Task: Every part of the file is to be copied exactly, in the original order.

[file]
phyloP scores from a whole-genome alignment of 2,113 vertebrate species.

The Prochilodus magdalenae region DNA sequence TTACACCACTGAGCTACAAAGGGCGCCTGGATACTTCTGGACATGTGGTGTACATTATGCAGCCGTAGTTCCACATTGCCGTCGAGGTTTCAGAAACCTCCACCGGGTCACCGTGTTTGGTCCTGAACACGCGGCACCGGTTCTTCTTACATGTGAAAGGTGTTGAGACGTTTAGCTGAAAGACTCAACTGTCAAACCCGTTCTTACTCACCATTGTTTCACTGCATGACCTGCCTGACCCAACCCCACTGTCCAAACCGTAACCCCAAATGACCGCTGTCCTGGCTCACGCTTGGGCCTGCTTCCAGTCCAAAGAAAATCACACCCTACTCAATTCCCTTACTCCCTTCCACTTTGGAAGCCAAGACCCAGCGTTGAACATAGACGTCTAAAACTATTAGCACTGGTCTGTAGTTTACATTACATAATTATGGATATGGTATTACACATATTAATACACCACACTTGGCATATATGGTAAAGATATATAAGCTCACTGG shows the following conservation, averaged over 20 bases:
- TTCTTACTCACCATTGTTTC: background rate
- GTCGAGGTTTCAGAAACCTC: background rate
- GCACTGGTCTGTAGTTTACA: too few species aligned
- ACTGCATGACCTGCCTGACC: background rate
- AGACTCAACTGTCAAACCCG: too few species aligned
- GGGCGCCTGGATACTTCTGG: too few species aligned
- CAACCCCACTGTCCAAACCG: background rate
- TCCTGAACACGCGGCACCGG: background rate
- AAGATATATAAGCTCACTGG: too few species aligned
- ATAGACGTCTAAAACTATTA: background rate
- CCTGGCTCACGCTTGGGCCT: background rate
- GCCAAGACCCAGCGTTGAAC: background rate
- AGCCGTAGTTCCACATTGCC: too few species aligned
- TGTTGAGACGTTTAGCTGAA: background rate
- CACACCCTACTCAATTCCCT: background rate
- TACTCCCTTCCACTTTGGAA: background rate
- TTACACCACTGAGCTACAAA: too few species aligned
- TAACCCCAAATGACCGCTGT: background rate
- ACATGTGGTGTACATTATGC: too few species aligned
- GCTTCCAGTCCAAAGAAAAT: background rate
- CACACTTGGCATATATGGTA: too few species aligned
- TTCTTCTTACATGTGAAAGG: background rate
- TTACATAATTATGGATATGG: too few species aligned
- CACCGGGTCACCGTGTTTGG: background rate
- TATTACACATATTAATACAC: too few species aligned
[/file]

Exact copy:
phyloP scores from a whole-genome alignment of 2,113 vertebrate species.

The Prochilodus magdalenae region DNA sequence TTACACCACTGAGCTACAAAGGGCGCCTGGATACTTCTGGACATGTGGTGTACATTATGCAGCCGTAGTTCCACATTGCCGTCGAGGTTTCAGAAACCTCCACCGGGTCACCGTGTTTGGTCCTGAACACGCGGCACCGGTTCTTCTTACATGTGAAAGGTGTTGAGACGTTTAGCTGAAAGACTCAACTGTCAAACCCGTTCTTACTCACCATTGTTTCACTGCATGACCTGCCTGACCCAACCCCACTGTCCAAACCGTAACCCCAAATGACCGCTGTCCTGGCTCACGCTTGGGCCTGCTTCCAGTCCAAAGAAAATCACACCCTACTCAATTCCCTTACTCCCTTCCACTTTGGAAGCCAAGACCCAGCGTTGAACATAGACGTCTAAAACTATTAGCACTGGTCTGTAGTTTACATTACATAATTATGGATATGGTATTACACATATTAATACACCACACTTGGCATATATGGTAAAGATATATAAGCTCACTGG shows the following conservation, averaged over 20 bases:
- TTCTTACTCACCATTGTTTC: background rate
- GTCGAGGTTTCAGAAACCTC: background rate
- GCACTGGTCTGTAGTTTACA: too few species aligned
- ACTGCATGACCTGCCTGACC: background rate
- AGACTCAACTGTCAAACCCG: too few species aligned
- GGGCGCCTGGATACTTCTGG: too few species aligned
- CAACCCCACTGTCCAAACCG: background rate
- TCCTGAACACGCGGCACCGG: background rate
- AAGATATATAAGCTCACTGG: too few species aligned
- ATAGACGTCTAAAACTATTA: background rate
- CCTGGCTCACGCTTGGGCCT: background rate
- GCCAAGACCCAGCGTTGAAC: background rate
- AGCCGTAGTTCCACATTGCC: too few species aligned
- TGTTGAGACGTTTAGCTGAA: background rate
- CACACCCTACTCAATTCCCT: background rate
- TACTCCCTTCCACTTTGGAA: background rate
- TTACACCACTGAGCTACAAA: too few species aligned
- TAACCCCAAATGACCGCTGT: background rate
- ACATGTGGTGTACATTATGC: too few species aligned
- GCTTCCAGTCCAAAGAAAAT: background rate
- CACACTTGGCATATATGGTA: too few species aligned
- TTCTTCTTACATGTGAAAGG: background rate
- TTACATAATTATGGATATGG: too few species aligned
- CACCGGGTCACCGTGTTTGG: background rate
- TATTACACATATTAATACAC: too few species aligned